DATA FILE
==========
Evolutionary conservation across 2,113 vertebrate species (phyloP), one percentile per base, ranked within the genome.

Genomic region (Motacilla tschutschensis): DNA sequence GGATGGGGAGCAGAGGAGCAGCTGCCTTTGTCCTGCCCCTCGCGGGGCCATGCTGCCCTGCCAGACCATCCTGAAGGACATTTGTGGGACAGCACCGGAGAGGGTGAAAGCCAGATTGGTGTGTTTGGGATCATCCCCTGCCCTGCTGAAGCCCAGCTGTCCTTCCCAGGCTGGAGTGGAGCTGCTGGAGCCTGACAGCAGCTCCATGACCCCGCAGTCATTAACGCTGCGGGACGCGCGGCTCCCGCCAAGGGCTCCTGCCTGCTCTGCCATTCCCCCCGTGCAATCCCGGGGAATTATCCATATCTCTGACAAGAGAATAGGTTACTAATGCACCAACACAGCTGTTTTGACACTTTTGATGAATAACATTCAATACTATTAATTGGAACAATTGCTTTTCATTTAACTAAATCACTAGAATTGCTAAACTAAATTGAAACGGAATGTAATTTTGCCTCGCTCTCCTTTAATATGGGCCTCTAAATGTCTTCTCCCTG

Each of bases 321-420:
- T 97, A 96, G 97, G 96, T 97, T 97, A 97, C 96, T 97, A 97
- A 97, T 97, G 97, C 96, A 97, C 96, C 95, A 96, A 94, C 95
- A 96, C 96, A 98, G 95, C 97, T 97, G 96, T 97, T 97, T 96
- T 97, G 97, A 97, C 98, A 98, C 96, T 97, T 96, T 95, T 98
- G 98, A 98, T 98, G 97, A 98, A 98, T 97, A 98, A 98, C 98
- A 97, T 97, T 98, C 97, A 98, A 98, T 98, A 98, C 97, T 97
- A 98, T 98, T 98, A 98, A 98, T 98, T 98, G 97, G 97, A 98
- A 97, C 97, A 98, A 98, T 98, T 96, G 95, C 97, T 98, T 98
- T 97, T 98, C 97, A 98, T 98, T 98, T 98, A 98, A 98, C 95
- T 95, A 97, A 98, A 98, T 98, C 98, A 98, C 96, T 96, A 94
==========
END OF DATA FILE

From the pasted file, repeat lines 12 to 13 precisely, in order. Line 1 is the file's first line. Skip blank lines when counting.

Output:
- T 97, T 98, C 97, A 98, T 98, T 98, T 98, A 98, A 98, C 95
- T 95, A 97, A 98, A 98, T 98, C 98, A 98, C 96, T 96, A 94